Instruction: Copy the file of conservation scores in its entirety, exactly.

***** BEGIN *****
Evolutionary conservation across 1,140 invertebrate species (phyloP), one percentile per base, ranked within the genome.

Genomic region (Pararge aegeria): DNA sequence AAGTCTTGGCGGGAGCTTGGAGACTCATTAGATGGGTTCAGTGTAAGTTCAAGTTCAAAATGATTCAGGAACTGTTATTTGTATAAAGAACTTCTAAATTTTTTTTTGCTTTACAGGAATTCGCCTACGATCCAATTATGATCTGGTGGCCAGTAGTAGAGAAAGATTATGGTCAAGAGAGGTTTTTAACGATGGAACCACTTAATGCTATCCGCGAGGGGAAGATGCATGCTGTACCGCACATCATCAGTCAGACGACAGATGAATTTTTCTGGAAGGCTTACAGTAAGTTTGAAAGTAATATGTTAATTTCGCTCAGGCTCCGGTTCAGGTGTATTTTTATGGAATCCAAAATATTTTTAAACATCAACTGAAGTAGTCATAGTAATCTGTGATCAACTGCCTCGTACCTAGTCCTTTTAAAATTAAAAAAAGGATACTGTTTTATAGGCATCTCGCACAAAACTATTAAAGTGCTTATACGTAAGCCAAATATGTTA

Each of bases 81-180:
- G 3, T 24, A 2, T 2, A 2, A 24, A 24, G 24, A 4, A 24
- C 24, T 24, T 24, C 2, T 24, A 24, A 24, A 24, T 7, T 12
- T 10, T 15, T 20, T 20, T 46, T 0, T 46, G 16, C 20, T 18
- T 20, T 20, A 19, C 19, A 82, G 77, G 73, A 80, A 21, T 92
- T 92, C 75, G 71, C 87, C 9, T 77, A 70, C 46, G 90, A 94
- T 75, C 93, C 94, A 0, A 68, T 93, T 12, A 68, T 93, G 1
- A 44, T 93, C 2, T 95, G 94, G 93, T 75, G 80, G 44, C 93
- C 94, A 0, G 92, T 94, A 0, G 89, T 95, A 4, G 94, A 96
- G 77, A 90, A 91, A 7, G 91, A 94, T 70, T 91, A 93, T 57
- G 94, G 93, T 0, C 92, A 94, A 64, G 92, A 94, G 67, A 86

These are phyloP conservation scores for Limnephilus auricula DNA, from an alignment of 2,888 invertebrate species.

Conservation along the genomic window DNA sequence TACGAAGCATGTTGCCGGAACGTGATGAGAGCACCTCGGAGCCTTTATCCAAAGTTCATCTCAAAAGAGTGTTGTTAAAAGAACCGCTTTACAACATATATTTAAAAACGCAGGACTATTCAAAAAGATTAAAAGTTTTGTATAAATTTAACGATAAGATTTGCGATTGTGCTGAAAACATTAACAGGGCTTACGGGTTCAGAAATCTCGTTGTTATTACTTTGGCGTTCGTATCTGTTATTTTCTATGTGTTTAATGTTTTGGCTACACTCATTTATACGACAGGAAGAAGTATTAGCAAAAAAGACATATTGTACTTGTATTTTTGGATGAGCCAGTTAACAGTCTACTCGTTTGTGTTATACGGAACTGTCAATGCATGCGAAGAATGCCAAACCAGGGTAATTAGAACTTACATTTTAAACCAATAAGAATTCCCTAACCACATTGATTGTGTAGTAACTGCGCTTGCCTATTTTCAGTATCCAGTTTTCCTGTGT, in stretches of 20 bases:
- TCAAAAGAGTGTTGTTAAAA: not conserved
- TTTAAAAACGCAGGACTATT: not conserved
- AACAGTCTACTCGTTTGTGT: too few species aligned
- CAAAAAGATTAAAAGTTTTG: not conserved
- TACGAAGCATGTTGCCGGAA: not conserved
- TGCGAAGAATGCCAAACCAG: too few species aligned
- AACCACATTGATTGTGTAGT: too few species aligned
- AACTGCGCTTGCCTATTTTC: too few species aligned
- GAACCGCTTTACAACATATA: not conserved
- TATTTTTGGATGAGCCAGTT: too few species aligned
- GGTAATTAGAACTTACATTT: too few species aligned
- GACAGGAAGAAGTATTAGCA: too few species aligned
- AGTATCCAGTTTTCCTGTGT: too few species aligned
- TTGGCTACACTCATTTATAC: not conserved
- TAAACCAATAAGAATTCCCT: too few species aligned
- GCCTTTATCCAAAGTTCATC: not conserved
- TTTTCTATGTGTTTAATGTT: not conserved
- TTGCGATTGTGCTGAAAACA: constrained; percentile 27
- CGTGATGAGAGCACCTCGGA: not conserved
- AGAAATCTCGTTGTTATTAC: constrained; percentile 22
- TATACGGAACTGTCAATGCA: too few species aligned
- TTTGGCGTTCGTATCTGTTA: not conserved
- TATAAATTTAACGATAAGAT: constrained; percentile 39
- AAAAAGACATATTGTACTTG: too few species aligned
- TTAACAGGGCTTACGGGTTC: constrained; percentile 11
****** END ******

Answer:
Evolutionary conservation across 1,140 invertebrate species (phyloP), one percentile per base, ranked within the genome.

Genomic region (Pararge aegeria): DNA sequence AAGTCTTGGCGGGAGCTTGGAGACTCATTAGATGGGTTCAGTGTAAGTTCAAGTTCAAAATGATTCAGGAACTGTTATTTGTATAAAGAACTTCTAAATTTTTTTTTGCTTTACAGGAATTCGCCTACGATCCAATTATGATCTGGTGGCCAGTAGTAGAGAAAGATTATGGTCAAGAGAGGTTTTTAACGATGGAACCACTTAATGCTATCCGCGAGGGGAAGATGCATGCTGTACCGCACATCATCAGTCAGACGACAGATGAATTTTTCTGGAAGGCTTACAGTAAGTTTGAAAGTAATATGTTAATTTCGCTCAGGCTCCGGTTCAGGTGTATTTTTATGGAATCCAAAATATTTTTAAACATCAACTGAAGTAGTCATAGTAATCTGTGATCAACTGCCTCGTACCTAGTCCTTTTAAAATTAAAAAAAGGATACTGTTTTATAGGCATCTCGCACAAAACTATTAAAGTGCTTATACGTAAGCCAAATATGTTA

Each of bases 81-180:
- G 3, T 24, A 2, T 2, A 2, A 24, A 24, G 24, A 4, A 24
- C 24, T 24, T 24, C 2, T 24, A 24, A 24, A 24, T 7, T 12
- T 10, T 15, T 20, T 20, T 46, T 0, T 46, G 16, C 20, T 18
- T 20, T 20, A 19, C 19, A 82, G 77, G 73, A 80, A 21, T 92
- T 92, C 75, G 71, C 87, C 9, T 77, A 70, C 46, G 90, A 94
- T 75, C 93, C 94, A 0, A 68, T 93, T 12, A 68, T 93, G 1
- A 44, T 93, C 2, T 95, G 94, G 93, T 75, G 80, G 44, C 93
- C 94, A 0, G 92, T 94, A 0, G 89, T 95, A 4, G 94, A 96
- G 77, A 90, A 91, A 7, G 91, A 94, T 70, T 91, A 93, T 57
- G 94, G 93, T 0, C 92, A 94, A 64, G 92, A 94, G 67, A 86

These are phyloP conservation scores for Limnephilus auricula DNA, from an alignment of 2,888 invertebrate species.

Conservation along the genomic window DNA sequence TACGAAGCATGTTGCCGGAACGTGATGAGAGCACCTCGGAGCCTTTATCCAAAGTTCATCTCAAAAGAGTGTTGTTAAAAGAACCGCTTTACAACATATATTTAAAAACGCAGGACTATTCAAAAAGATTAAAAGTTTTGTATAAATTTAACGATAAGATTTGCGATTGTGCTGAAAACATTAACAGGGCTTACGGGTTCAGAAATCTCGTTGTTATTACTTTGGCGTTCGTATCTGTTATTTTCTATGTGTTTAATGTTTTGGCTACACTCATTTATACGACAGGAAGAAGTATTAGCAAAAAAGACATATTGTACTTGTATTTTTGGATGAGCCAGTTAACAGTCTACTCGTTTGTGTTATACGGAACTGTCAATGCATGCGAAGAATGCCAAACCAGGGTAATTAGAACTTACATTTTAAACCAATAAGAATTCCCTAACCACATTGATTGTGTAGTAACTGCGCTTGCCTATTTTCAGTATCCAGTTTTCCTGTGT, in stretches of 20 bases:
- TCAAAAGAGTGTTGTTAAAA: not conserved
- TTTAAAAACGCAGGACTATT: not conserved
- AACAGTCTACTCGTTTGTGT: too few species aligned
- CAAAAAGATTAAAAGTTTTG: not conserved
- TACGAAGCATGTTGCCGGAA: not conserved
- TGCGAAGAATGCCAAACCAG: too few species aligned
- AACCACATTGATTGTGTAGT: too few species aligned
- AACTGCGCTTGCCTATTTTC: too few species aligned
- GAACCGCTTTACAACATATA: not conserved
- TATTTTTGGATGAGCCAGTT: too few species aligned
- GGTAATTAGAACTTACATTT: too few species aligned
- GACAGGAAGAAGTATTAGCA: too few species aligned
- AGTATCCAGTTTTCCTGTGT: too few species aligned
- TTGGCTACACTCATTTATAC: not conserved
- TAAACCAATAAGAATTCCCT: too few species aligned
- GCCTTTATCCAAAGTTCATC: not conserved
- TTTTCTATGTGTTTAATGTT: not conserved
- TTGCGATTGTGCTGAAAACA: constrained; percentile 27
- CGTGATGAGAGCACCTCGGA: not conserved
- AGAAATCTCGTTGTTATTAC: constrained; percentile 22
- TATACGGAACTGTCAATGCA: too few species aligned
- TTTGGCGTTCGTATCTGTTA: not conserved
- TATAAATTTAACGATAAGAT: constrained; percentile 39
- AAAAAGACATATTGTACTTG: too few species aligned
- TTAACAGGGCTTACGGGTTC: constrained; percentile 11